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  October 29 — Painting the Town!

As always, the first news from New York is the fashion report, and, as you can see from this photo, the city didn't need much help; it had already painted itself!

New York footwear 2011

 

In fact, this photo (and 20 others) is the reason the report is so late; I left my camera in a hotel in Connecticut, and had to wait for its return. Thank you, Dino and Rebecca.

This year's big news is that nothing is "in." There's an early 60's "Going to a Go-Go" feel, but also a late 50's fraternity look. Boots are in — in suede, patent, or just plain leather, from the demi-boot to the thigh-high, from Peter Pan flats to stilettos. But the people in the street —all up and down Fifth Avenue — were wearing whatever. Fendi, Ferragamo, Escada, Gucci. Diesel, all failed to impress, or were just too expensive for this economy. There is an odd fur look in some stores reminiscent of Vikings, but I can't see that going over at a job interview.

The New York "play day" for getting acquainted with new clients was a blast. Emily, Mom (a/k/a/ Katey), Aunt Mary, and family friend Amanda walked with me from the 2nd Ave. Deli, at 23rd and Lex, all the way to Trump Tower at 57th and 5th. We got to experience New York as it's best experienced -- strolling up the same Avenue that Fred and Judy enjoyed in Easter Parade. I got so many good pictures from the New York jaunt that I'm giving it a spread of its own.

As to data-gathering, we tried. Gary came up from DC to help, and we quickly learned that almost every bit of data we gathered was meaningless. Why? Because we were missing a year. The ABA-LSAC Official Guide has data for the entering class of 2009. We were gathering data for 2011. But without knowing the stats for 2010, we couldn't correctly interpret the data. For instance, one school reported having a 28% decrease in 2011, but a 28% increase the year before, leaving it right where it was. So my official answer is, "Schools are concerned about their 2012 applicant pool, but there's no hard data to rely on."

FYI, the 2010 data is available on the web, but a deliberate bandwidth slowdown to discourage people from trying to watch whole movies on their cell phones made visiting 200 web pages impractical.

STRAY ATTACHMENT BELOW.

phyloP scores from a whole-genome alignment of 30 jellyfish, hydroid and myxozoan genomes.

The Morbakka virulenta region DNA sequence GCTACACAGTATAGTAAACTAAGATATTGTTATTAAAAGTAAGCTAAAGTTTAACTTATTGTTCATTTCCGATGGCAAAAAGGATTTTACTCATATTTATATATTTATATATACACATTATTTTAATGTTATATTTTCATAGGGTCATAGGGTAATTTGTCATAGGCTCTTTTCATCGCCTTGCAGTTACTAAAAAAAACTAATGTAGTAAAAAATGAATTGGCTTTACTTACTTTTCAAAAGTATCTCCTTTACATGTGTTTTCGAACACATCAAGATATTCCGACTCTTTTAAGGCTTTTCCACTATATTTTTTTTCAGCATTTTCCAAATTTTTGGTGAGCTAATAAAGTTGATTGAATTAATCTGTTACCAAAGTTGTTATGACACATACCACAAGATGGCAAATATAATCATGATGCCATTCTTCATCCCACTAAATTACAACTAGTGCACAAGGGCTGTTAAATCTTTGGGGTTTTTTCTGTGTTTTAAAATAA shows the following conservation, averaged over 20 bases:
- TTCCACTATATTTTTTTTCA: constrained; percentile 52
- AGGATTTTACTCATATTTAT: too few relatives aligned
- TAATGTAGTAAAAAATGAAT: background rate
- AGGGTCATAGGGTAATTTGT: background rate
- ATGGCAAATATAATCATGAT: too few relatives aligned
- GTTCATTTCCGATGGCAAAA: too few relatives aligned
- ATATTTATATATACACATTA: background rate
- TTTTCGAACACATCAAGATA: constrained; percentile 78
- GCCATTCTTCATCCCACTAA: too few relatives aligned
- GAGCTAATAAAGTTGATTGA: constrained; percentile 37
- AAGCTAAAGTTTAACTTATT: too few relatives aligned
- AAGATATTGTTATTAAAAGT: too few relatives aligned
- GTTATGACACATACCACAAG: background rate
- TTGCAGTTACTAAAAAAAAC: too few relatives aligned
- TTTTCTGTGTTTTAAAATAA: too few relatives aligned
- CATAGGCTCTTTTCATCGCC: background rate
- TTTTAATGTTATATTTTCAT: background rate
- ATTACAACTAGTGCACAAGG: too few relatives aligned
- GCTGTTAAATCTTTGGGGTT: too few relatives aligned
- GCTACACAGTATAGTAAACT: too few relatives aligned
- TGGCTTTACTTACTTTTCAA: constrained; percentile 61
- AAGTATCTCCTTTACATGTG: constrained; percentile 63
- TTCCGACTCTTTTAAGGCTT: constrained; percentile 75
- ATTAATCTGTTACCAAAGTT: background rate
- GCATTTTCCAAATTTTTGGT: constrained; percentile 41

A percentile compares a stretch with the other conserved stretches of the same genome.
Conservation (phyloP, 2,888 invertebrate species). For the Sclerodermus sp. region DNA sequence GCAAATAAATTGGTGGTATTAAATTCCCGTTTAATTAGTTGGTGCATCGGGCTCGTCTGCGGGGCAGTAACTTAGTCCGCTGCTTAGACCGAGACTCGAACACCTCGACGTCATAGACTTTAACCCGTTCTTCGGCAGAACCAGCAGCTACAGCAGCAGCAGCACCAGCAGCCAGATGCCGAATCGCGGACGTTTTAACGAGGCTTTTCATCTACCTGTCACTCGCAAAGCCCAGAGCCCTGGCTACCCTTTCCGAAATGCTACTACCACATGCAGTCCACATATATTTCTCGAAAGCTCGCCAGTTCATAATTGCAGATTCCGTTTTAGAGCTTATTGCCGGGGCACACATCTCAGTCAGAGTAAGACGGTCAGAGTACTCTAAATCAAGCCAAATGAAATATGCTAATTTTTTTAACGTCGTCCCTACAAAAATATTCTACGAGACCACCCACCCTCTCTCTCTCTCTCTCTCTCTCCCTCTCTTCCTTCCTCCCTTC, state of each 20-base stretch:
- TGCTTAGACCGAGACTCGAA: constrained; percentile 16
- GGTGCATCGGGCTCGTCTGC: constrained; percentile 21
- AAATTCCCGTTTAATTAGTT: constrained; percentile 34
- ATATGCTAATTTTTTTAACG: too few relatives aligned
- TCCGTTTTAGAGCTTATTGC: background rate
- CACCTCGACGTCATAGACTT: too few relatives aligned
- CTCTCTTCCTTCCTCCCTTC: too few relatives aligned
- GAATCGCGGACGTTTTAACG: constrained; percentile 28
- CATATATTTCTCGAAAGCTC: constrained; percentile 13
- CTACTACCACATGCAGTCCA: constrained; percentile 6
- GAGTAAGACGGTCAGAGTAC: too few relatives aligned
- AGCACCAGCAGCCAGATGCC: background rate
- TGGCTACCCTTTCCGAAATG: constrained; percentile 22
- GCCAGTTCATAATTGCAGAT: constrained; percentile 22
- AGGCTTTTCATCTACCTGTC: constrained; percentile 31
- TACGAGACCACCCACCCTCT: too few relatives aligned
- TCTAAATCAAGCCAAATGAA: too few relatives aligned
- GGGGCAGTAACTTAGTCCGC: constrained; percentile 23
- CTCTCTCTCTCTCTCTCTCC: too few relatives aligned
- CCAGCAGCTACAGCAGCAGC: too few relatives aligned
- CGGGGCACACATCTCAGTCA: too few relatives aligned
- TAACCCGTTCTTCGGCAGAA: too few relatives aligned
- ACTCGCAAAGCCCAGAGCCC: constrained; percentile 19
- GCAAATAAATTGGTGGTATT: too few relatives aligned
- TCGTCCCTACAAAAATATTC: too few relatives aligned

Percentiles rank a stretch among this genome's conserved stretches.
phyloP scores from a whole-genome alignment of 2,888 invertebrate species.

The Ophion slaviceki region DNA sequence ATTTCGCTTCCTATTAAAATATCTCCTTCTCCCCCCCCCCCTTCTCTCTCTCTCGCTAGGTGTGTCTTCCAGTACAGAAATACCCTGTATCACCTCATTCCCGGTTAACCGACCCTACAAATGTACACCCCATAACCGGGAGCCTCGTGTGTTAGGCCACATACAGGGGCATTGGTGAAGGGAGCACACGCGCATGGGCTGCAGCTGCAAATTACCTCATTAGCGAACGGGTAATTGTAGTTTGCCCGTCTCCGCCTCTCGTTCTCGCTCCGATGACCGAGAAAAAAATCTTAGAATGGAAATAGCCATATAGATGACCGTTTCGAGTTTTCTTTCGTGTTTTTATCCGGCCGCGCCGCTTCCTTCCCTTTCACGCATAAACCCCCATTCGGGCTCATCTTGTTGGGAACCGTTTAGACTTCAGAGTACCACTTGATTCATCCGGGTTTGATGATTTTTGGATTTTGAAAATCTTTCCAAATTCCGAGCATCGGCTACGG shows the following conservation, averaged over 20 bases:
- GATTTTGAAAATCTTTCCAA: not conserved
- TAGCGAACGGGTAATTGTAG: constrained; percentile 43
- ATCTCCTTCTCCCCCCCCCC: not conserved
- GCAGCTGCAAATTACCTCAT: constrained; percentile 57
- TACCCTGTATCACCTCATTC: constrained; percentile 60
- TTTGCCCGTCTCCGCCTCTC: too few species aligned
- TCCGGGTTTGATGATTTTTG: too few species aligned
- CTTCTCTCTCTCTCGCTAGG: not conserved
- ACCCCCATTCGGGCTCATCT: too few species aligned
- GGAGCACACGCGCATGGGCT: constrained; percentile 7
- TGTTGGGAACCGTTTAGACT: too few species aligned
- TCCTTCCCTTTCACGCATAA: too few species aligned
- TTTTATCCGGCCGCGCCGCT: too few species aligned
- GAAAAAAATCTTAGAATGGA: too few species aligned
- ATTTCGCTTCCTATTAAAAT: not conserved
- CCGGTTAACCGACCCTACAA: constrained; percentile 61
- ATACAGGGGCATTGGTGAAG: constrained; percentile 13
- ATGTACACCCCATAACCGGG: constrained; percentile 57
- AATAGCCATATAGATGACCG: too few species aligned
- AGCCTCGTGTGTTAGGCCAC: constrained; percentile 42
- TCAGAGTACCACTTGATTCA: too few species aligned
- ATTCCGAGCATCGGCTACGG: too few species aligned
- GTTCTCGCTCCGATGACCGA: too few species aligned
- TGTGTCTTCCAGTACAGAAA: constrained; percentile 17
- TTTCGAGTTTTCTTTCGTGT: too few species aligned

Day one at the New York Forum showed me that a lot of the habits of my clients that frustrate me are generational, not just idiosyncratic. The two clients were chatting away about people, while we oldsters studied architectural styles, trying vainly to make a point or two about Art Deco and Art Nouveau, Louis Sullivan and Louis Tiffany.

We skipped a fancy dinner Friday night for MoMA's "Free Friday" visits, sponsored by Target. (Yes, I believe we should support any steps toward equal access.) Sadly, I was disappointed. The two huge Monet paintings were crammed into way too small a room. Two Seurats, one or two DalĂ­s, and way too many Picassos (capitalizing on the current tour), combined with the closure of the outdoor sculpture garden because of rain (clearly not MoMA's fault), left me with less than I had hoped for. However, I did discover that I really like Tanguy, am fascinated by Max Ernst, and would love to see what a psychiatrist has to say about Kandinsky.

Day Two at the Forum confirmed the only firm data point I'd stick my neck out for: whereas two or three years ago 166 defined "no man's land," this year 164 plays that role. Too low for the top schools unless you have a GPA to carry you to a May offer, so high that the edge of the top fifty will "throw dollars at you," as a dear friend used to say, and no place where the fit is "just right."

Before New York, there was Philly. Drexel's Law Fair was in a great space, but the crowd wasn't very large. Also, a dearth of top schools made my client's 164 LSAT score seem very — perhaps overly — attractive. The prevailing feeling was that schools fear losing a point or two on the LSAT, perhaps justifying it by increasing the GPA, but no one wants to simply admit to a decrease in either apps or LSAT scores. We heard an awful lot of "well, it seems low compared to last year, but compared to three years ago..."

Also, I must confess that the Larry's cheese steak wasn't what it used to be. But then, hardly anything ever is, I guess. The other Philly restaurants might stay on the list, or we may have to go exploring.

A symptom of the decline of the city is the number of places where the poorly maintained abutted the wealthier sections; at the same time, the number of efforts to repaint and rehab in the poorer neighborhoods spoke either of gentrification or determination, and I don't have enough info to pretend to know which. The Mural Project makes determination the more likely answer, and it certainly adds a dash of panache to what would otherwise be a ghetto.

My next journey will probably be in mid-November.

Western Washington's Law Fair is on Tuesday, Nov. 15th. On Wednesday the 16th I'll attend UW's Law Fair here in Seattle. I'll look for a flight to Houston to get me there in time for dinner Thursday. Friday I'll get acquainted with new clients, Saturday is the Law Forum, and Sunday I'll fly back.

Look for any breaking news on Monday, November 14th, and the last Form Report over Thanksgiving weekend.

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